If you think the ball is moving too quickly, it's very easy to fix. Just change the speed member variable in Ball.cs; I recommend 350. Of course, right now the ball doesn't bounce off the walls. But before you fix it, there's one small thing you should add to GameObject.

Width/Height Property in GameObject

Grabbing the width and height of a particular game object is something you have to do very regularly. Because texture is a protected variable, an outside class can't grab the width from texture directly.

To fix this issue, you'll use a property that is the C# way of creating a getter and/or setter.

The syntax for a property is pretty straightforward. If you open up GameObject.cs, you can add the following Width property in the member data part of the class:

public float Width
   get { return texture.Width; }

The cool thing about properties is that the caller can use them as if they were member variables. So, for example, it would be totally valid to just write out ball.Width, even though it's running some additional code behind the scenes!

Once you have the Width property, go ahead and add a similar property for the height of the GameObject, as well. With these properties, you can now make the ball bounce.

The Ball: Bouncing Off Walls

Although you could put the code for bouncing into Ball.cs, it will make things easier if you put it in Game1.cs because you have access to all the other objects in the game from here.

Create a new protected void function in Game1 called CheckCollisions. You want to call this function in Game1.Update after the ball.Update call but before base.Update.

There are two steps to bouncing: you need to figure out whether the ball hit the wall and then change its direction if it did. Both these steps aren't actually that challenging.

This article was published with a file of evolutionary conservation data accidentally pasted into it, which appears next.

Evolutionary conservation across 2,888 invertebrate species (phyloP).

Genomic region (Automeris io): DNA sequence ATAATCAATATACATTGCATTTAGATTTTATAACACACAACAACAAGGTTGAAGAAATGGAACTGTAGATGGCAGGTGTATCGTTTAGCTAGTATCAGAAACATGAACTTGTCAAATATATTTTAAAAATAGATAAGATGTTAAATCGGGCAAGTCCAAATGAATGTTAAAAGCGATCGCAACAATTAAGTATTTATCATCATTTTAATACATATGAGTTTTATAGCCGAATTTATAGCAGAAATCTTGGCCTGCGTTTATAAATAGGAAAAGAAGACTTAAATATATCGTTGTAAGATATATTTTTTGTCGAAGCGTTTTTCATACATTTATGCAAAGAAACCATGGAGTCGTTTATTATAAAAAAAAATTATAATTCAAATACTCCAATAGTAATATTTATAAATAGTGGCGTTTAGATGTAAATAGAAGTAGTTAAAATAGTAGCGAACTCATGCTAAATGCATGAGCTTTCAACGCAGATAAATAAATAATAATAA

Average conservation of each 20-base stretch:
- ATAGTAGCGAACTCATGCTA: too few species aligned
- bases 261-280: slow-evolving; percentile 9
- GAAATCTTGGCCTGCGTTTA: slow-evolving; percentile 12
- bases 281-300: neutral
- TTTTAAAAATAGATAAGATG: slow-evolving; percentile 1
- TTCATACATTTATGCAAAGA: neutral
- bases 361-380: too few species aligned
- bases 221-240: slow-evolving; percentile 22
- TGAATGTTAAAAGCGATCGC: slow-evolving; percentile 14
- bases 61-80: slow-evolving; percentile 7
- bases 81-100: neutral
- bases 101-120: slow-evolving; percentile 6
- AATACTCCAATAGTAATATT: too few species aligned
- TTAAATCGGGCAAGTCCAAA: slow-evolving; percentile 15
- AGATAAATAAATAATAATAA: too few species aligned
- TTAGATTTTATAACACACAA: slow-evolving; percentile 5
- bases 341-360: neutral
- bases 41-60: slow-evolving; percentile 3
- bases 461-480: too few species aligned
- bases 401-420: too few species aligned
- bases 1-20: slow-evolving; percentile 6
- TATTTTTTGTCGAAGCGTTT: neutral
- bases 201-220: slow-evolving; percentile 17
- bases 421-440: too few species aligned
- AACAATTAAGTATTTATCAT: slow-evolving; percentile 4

To figure out whether the ball hit the wall, you need to determine whether the distance between the wall and the ball is less than the radius of the ball. If it is, you know that they intersect.

Because the walls are parallel to the x- and y axes, respectively, it is pretty simple. To check against the left or right wall, the pseudocode looks as follows:

abs(ball_x_position - wall_x_pos) < ball_radius

And for the top wall, use the y position instead. In this case, the radius of the ball corresponds to Width / 2, and you can get an absolute value using Math.Abs.

If you remember that the left wall is at 32 and the right wall is at 992, you can then add checks for the left/right wall like so:

float radius = ball.Width / 2;
if (Math.Abs(ball.position.X - 32) < radius)
   // Left wall collision
else if (Math.Abs(ball.position.X - 992) < radius)
   // Right wall collision

Add a similar check for the top wall (which is at y = 32).

Once you have these checks, you need to adjust the direction in which the ball is traveling when an intersection occurs. Because the walls are parallel to the coordinate axes, this is simple.

If the ball hits the left or right wall, simply negate the X component of the direction. Similarly, if the ball hits the top wall, negate the Y component.

If you run the game now, the ball will bounce off the walls a few times before it goes off the bottom of the screen. You can handle the "lose" condition in which the ball goes off the bottom of the screen without hitting the paddle.

To check for this, see whether the Y position of the ball is greater than 768 + ball_radius. When this happens, just reset the position of the ball and paddle back to their original locations, as well as reset the direction of the ball so it faces toward the top right again. Put this reset functionality in a LoseLife function in Game1.cs.

While you're adding this code, you should also adjust the position of the ball so that it doesn't spawn at the exact position of the paddle.

Instead, make it so that the ball spawns at ball.Height + paddle.Height above the center of the paddle. Remember that because y=0 is at the top of the screen, this will be paddle.position.Y - ball.Height - paddle.Height.

This change is necessary to make sure that you don't spawn the ball at a spot that collides with the paddle. Make sure that you set the ball to this position both on the initial spawn and in LoseLife.

In any event, it should now be set up so that when the ball goes off the bottom of the screen, it respawns in the middle.